An important coping skill I’ve been neglecting is my affinity for southwestern archaeology. Having hoofed the wilds of the western US of A for decades, it’s always amazed me how communities of thousands could coax enough crops from the earth with such minimal precipitation. Yet they did, and very successfully.
This year, I’m finally trying out an Anasazi (ancestral puebloan) dry climate farming technique called “grid gardening.” Mineral materials include crushed pumice and charcoal. There is also uncomposted rabbit poop mixed into the soil.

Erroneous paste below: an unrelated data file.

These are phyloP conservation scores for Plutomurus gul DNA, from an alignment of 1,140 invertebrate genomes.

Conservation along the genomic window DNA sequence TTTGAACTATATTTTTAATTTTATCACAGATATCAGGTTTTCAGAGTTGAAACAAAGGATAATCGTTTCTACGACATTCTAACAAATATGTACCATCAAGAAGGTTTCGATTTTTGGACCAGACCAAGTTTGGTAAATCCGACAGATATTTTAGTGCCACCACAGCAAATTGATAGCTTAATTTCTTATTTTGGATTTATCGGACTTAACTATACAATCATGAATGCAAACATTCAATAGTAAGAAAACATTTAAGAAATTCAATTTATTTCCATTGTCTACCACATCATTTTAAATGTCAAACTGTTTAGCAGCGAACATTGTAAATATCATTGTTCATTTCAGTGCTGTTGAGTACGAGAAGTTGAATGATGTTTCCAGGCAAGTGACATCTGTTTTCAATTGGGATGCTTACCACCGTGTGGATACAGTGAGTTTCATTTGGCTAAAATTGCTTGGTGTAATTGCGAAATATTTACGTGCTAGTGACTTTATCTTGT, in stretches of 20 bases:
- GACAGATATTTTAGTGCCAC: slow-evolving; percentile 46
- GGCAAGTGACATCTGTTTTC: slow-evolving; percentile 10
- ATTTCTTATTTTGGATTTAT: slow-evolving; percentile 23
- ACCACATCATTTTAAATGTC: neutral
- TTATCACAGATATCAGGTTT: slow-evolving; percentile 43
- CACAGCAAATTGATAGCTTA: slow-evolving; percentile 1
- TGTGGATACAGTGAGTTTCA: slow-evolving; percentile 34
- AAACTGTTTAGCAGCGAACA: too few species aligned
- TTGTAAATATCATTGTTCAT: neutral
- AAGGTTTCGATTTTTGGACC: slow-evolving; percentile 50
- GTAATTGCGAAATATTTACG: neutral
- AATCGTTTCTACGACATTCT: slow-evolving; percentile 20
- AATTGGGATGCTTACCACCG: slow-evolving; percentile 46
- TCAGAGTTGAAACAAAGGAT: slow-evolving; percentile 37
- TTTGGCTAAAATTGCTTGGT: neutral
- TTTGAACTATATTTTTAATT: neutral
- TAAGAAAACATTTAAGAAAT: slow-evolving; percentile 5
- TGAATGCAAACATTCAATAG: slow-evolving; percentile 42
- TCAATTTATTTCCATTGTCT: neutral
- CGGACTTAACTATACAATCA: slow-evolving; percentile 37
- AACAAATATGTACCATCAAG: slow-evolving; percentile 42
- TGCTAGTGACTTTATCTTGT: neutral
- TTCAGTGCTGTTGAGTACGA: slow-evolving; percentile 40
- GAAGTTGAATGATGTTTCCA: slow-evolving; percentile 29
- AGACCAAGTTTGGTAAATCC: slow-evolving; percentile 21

Corn is the first crop planted. When there are leaves broad enough on the corn stalks, beans and squash are planted, two crops that don’t do their best in constant, direct southwestern US of A summer sunlight. All indigenous species of crops are chosen.
If this works, I shouldn’t need to water the plot much if at all.
Updates to follow . . .